A reason for this is a change in mood state. This link between exercise and mood has been noted in the sports psychology and exercise literature and I wanted to share one or two points I came across.
- Rhythmic abdominal breathing: Both aerobic and anaerobic can be useful here. (Previously only the former was seen, as beneficial). This means thinks like Tai Chi swimming and yoga count here ! The particular juru, that I use, emphasises breaking in for some moves and out for other moves. This may explain why I feel better in my solo training. The rhythmic effect of the breathing is at play. (NB not much in the Wing Chun literature emphasises breathing patterns during the forms. One notable exception if Randy Williams' work - he does place emphasis on this in his videos, I recall).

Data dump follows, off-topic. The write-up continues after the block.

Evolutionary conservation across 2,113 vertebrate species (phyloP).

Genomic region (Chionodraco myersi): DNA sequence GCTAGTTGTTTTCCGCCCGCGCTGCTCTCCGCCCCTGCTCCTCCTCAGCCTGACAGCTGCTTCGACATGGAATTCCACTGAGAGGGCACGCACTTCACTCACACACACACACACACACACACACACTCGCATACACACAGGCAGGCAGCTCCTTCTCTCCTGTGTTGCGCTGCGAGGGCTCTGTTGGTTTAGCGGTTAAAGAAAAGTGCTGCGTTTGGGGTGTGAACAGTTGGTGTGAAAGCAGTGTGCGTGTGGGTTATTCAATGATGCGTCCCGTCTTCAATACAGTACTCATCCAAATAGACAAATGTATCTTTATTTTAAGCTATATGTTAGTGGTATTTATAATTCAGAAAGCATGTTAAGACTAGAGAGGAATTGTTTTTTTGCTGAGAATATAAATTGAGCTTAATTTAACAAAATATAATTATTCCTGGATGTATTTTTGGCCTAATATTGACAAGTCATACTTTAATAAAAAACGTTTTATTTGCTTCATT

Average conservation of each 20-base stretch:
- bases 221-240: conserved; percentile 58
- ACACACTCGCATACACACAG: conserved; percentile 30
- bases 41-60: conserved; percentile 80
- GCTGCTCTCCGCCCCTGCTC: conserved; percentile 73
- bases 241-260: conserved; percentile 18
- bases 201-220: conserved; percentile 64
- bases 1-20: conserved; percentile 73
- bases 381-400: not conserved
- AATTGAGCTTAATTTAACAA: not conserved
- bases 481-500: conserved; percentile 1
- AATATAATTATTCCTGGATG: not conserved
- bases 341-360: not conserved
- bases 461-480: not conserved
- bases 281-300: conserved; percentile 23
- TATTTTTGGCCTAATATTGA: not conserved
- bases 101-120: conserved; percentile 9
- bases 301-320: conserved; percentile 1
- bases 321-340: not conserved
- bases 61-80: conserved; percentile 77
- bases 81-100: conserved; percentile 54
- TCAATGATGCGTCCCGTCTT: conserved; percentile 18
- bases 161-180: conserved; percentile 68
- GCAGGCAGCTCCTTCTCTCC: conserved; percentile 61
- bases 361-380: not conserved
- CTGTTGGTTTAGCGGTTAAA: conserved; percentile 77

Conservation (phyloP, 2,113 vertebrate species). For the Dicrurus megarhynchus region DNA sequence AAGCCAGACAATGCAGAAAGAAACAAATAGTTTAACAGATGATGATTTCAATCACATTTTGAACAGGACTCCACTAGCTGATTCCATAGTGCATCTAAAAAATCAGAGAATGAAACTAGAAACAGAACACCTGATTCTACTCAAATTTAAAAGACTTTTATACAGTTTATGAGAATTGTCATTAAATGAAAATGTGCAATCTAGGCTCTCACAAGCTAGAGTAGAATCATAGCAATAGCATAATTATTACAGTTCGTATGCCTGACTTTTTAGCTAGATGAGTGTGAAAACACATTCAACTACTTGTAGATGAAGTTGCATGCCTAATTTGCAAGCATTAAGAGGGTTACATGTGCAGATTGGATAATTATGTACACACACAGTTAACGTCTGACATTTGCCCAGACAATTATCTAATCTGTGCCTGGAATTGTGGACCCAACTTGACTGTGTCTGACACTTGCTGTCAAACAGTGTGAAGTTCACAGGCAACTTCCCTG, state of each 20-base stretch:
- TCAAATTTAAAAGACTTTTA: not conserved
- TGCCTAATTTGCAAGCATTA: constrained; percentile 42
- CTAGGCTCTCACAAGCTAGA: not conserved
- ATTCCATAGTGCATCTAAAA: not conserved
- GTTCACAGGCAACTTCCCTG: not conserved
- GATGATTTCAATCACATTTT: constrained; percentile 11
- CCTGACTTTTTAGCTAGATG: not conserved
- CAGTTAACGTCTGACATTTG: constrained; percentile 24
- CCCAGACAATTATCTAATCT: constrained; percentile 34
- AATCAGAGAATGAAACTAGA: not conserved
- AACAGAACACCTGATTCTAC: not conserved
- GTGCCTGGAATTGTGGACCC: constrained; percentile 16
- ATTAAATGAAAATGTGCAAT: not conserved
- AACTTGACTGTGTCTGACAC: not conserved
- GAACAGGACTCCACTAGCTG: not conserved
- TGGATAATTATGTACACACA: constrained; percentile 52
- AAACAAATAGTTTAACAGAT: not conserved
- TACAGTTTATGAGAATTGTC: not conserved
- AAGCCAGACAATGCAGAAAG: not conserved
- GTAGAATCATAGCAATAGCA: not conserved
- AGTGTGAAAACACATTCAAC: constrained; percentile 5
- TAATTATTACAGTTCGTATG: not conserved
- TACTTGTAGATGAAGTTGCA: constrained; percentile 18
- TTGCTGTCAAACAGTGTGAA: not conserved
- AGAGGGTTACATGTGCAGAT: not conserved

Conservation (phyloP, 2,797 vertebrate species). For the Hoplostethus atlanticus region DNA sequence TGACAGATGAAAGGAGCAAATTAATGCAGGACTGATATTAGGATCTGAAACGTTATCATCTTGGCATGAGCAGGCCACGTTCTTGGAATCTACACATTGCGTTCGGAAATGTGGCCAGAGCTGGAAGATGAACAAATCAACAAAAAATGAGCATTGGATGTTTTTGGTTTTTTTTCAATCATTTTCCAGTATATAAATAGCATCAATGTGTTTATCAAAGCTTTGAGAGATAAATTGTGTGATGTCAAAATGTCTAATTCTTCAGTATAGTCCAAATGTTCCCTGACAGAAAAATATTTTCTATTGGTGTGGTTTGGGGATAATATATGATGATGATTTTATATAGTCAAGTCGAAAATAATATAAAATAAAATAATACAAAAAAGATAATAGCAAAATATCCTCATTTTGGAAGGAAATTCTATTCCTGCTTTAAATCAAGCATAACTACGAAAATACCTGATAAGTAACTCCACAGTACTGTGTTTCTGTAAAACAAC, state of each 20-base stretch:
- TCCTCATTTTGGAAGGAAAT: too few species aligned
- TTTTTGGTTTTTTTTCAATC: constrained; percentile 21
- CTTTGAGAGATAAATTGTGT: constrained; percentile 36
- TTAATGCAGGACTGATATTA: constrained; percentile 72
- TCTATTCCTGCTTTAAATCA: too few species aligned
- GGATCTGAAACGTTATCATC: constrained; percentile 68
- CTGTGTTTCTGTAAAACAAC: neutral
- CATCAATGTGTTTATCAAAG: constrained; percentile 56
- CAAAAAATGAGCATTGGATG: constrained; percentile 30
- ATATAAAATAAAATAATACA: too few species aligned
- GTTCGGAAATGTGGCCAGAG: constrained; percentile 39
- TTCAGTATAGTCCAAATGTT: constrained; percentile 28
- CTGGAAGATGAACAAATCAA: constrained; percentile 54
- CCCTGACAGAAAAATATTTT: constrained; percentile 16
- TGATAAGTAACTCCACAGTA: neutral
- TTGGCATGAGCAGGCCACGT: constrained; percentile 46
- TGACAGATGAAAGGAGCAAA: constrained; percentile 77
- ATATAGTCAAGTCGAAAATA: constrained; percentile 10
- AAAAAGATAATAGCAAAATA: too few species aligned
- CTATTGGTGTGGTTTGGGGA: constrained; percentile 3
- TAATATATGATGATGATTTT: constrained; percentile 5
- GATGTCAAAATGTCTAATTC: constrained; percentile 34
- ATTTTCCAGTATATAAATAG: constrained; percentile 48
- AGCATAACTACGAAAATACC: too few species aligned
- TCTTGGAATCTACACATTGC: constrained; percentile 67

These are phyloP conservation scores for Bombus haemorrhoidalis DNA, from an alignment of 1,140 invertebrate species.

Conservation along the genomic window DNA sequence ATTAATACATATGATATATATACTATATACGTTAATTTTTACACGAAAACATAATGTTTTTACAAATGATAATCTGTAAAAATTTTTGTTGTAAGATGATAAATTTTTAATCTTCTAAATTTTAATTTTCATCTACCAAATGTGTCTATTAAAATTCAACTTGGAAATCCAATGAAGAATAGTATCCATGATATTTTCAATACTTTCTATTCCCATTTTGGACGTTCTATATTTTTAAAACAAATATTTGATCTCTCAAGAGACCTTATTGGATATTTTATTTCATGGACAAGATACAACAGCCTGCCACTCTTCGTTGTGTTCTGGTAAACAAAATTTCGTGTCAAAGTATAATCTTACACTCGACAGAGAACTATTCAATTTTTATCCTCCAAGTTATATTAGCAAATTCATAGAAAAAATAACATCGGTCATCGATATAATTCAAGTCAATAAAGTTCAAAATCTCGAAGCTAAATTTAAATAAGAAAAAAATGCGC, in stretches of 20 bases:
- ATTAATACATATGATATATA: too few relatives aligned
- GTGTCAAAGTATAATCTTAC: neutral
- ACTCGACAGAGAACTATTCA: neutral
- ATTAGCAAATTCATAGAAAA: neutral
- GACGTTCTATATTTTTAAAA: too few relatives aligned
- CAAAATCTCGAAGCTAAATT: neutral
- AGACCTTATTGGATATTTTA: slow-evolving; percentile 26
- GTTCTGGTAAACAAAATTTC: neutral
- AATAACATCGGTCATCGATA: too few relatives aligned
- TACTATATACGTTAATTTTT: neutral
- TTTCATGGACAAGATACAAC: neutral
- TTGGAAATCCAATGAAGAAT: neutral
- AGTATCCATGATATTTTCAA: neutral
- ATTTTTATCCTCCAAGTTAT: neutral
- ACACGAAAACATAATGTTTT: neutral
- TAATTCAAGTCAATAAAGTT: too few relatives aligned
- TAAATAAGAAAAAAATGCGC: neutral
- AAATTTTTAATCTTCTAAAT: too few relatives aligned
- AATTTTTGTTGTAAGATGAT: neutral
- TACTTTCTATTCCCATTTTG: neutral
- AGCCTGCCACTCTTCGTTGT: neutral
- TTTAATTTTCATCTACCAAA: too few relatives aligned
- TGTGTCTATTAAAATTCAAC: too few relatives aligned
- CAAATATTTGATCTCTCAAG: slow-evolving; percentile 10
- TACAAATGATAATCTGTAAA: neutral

- Rhythmic and repetitive movements. This is tied to the above as well. It is obvious forms and jurus rely on this. My book says this frees the mind to focus on more important issues - but I am not totally sure I do this in forms. Although, going for a 'walk in the rain', is often an activity cited when inverters have eureka moments. The rain clears the air from dust and maybe purer oxygen gets to the brain ? (Same in the shower ?).
- Closed and predicable activities : where the environment is controllable (in the exercise activity) distractions can be ruled out and you have control over your circumstances. You can pace yourself. The jurus are contained activities and no novelty enters into this. 116 movements too on the dummy - same thing. No novelty involved in that cycle of rhythmic repetition.